5 Pool Maintenance Mistakes That Cost you Money

Having a pool is a wonderful thing but like most wonderful things, it comes with a number of responsibilities. Whether you’ve outsourced pool maintenance to your favorite pool cleaners or have chosen to do it yourself, you need to take a look at these five common maintenance mistakes because they can cost you money in the long run.

  1. Forgetting to scrub and brush your pool can lead to bacteria build up

Scrubbing and brushing your pool thoroughly will help you avoid algae and bacteria build up. While this task can take a lot of time, you’d be saving on costs for disinfecting your pool.

Apart from the costs, you will also be saving your family from possible health risks brought about by bacteria.

 

  1. Failing to remove metal objects from your pool will result in higher cleaning costs

Rust stains can develop if you leave metal objects in your pool. While removing these stains is easy, you’d need to spend a bit of money to get the job done. If the problem is persistent, you may need to do plaster repair.

Plaster repair can cost a lot of money but you can avoid this by ensuring that you get rid of all metal objects in your pool and keeping an eye out for such objects on a daily basis.

  1. Unbalanced pool water will make you buy more chemicals

You should give your pool the proper chemicals it needs because if you don’t, you’d have to deal with algae and other problems.  If you let it remain unbalanced for long periods, you’d have to treat water with more chemicals to remove algae and may even need to replace your filter cartridge.

It is recommended that you change your filter paper annually. This comes at an average cost of $85. Filters, in general, can last up to 20 years but if you abuse it, its lifespan will be shorter. Replacing the filter itself can cost you around $600.

  1. Not cleaning your skimmer box can result to pump damage

You need to take good care of your pump by cleaning the skimmer box. Do not let too much dirt build up inside because it will cause the motor to pull in more water than it should. If your pump is overworked because of dirty skimmers, your pump will burn out and you would need to replace it and may even require professional pool service to get this done.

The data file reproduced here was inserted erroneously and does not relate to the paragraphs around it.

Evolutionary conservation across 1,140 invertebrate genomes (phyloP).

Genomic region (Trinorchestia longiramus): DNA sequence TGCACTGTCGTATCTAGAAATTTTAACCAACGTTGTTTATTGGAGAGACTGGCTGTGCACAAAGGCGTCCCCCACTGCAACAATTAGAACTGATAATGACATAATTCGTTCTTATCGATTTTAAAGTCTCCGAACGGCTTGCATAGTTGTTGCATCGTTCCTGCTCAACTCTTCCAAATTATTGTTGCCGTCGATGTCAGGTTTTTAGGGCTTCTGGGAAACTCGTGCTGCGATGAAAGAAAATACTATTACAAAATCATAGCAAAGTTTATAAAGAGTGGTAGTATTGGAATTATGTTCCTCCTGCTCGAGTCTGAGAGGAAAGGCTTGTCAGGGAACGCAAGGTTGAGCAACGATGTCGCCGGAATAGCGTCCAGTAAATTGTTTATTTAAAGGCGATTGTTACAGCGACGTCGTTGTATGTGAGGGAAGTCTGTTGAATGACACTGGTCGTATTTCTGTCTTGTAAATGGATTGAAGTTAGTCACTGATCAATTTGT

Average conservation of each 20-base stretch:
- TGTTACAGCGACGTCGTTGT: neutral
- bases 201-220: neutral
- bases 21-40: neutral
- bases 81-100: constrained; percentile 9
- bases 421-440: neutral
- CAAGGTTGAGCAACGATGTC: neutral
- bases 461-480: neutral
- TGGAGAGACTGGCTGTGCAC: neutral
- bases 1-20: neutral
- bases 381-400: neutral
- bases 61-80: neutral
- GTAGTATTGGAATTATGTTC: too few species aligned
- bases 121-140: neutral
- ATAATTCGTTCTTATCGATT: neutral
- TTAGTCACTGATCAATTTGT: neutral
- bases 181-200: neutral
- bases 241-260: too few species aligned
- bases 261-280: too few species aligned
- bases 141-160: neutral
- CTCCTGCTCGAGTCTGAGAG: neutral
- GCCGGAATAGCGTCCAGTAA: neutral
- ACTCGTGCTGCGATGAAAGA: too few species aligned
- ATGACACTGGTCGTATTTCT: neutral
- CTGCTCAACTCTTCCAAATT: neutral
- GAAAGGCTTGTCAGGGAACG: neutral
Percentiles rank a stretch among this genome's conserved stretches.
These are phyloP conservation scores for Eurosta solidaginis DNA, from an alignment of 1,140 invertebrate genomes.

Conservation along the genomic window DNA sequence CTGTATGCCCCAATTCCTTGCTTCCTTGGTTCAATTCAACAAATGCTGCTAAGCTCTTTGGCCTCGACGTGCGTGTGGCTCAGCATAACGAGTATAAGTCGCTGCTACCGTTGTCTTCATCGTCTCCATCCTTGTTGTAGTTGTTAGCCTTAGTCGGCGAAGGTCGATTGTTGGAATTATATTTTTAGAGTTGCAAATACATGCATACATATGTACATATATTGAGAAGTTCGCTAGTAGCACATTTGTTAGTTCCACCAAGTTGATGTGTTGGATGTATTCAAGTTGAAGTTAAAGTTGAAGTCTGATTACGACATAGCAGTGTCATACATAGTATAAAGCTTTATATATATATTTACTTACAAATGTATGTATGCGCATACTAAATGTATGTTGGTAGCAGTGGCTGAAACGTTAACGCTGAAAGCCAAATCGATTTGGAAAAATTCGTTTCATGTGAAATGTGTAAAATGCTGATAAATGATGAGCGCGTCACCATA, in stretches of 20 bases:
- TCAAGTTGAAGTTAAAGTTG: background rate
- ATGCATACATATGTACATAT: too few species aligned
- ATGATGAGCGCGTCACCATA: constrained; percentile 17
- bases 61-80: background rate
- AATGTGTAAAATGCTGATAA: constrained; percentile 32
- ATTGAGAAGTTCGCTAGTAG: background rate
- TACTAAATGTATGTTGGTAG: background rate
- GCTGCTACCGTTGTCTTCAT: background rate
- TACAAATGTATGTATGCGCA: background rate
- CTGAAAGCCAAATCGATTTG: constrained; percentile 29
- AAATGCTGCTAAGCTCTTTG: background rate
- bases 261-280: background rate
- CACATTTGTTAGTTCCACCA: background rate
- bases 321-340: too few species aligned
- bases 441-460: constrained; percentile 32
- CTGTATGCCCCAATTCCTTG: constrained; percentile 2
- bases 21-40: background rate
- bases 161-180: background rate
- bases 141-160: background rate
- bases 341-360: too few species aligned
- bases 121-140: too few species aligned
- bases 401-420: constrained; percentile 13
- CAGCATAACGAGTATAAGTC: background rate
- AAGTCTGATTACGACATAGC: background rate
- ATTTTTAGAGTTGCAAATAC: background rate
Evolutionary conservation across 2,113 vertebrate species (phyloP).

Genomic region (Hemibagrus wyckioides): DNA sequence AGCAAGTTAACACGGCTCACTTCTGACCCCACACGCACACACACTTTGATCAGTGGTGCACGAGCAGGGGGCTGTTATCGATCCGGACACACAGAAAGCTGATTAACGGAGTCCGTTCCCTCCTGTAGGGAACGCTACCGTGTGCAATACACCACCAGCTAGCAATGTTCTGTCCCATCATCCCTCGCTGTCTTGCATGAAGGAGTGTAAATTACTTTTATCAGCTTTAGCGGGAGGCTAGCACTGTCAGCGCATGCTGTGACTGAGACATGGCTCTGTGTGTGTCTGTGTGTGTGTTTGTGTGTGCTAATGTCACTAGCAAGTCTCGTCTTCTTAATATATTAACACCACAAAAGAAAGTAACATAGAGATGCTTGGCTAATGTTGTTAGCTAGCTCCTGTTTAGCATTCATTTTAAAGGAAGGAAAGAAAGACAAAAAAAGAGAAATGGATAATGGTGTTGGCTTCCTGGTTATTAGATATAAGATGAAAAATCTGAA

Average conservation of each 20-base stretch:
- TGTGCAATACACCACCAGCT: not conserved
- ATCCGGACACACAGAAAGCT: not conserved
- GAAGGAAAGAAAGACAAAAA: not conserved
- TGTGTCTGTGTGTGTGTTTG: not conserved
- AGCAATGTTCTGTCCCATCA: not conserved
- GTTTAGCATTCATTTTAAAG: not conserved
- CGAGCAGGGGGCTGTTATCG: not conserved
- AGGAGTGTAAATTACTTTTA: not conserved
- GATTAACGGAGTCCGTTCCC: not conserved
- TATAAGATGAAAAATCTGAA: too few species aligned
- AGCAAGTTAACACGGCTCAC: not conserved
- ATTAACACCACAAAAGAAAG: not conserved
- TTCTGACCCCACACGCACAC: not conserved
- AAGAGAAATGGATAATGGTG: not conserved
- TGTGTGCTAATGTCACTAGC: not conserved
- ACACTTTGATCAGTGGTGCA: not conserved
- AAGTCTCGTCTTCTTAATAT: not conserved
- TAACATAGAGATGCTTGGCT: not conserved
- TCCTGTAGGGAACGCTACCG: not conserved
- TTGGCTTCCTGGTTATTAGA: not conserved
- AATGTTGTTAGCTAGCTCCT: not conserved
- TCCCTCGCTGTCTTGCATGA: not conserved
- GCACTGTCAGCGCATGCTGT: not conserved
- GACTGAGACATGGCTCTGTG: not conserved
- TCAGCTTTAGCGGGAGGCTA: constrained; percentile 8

One (1) pool pump can cost between $393.34 and $483.49 in Plano while basic labor in the area can cost $50.14 – $60.78. You also have to keep in mind that you will need pool pump job supplies as well. This includes minor components, connection fittings, and the like. This can cost $23.19 – $26.38 for one pump. The total cost would amount to $533.76 – $651.97.  Imagine if you have to replace all pumps!

  1. Failing to run the pumps long enough will cost you money on chemicals

Warning: Running it too long will cause problems too.

Ensure that you run your pumps every day and to keep them running long enough for them to do their job. The question is, how long should you run them?

Our experts say that running them for an hour for every 10 degrees of temperature is a good rule of thumb. If it’s 90⁰ F outside, for example, you’d have to run it for 9 hours. While that sounds rather simple, you should also factor in how many gallons of water your pump can move per minute and how long it can let all the water pass through the filter.

If some of the water do not pass through the filter, your pool can end up dirty and may even look cloudy and suffer from algae infestation. This then results to you purchasing more chemicals to clean it up.

This doesn’t mean that you should run your pump too long though. Some pool owners tend to believe that keeping the pump going 24 hours a day, seven days a week is a good idea. This is unnecessary in most conditions and it can take its toll on your pump. It will also cost you a lot on your utility bill.

Most pool owners have oversized pumps for their pools. A large pump can lead to poor filter performance if the filter is not big enough. You would also have to deal with pump cavitation wherein bubbles are formed in the water contained in the pump. The force needed to let all that water and air out can destroy your pump’s internal parts.

Other pool owners get pumps with lower horsepower to save on their electric bill. While this is a good thing, it is not advisable if your pool is huge. In this case, you’d need a bigger pump and a bigger filter too.

It is a good idea to consult the pump manufacturer about your pump’s performance and whether it can meet your pool’s needs.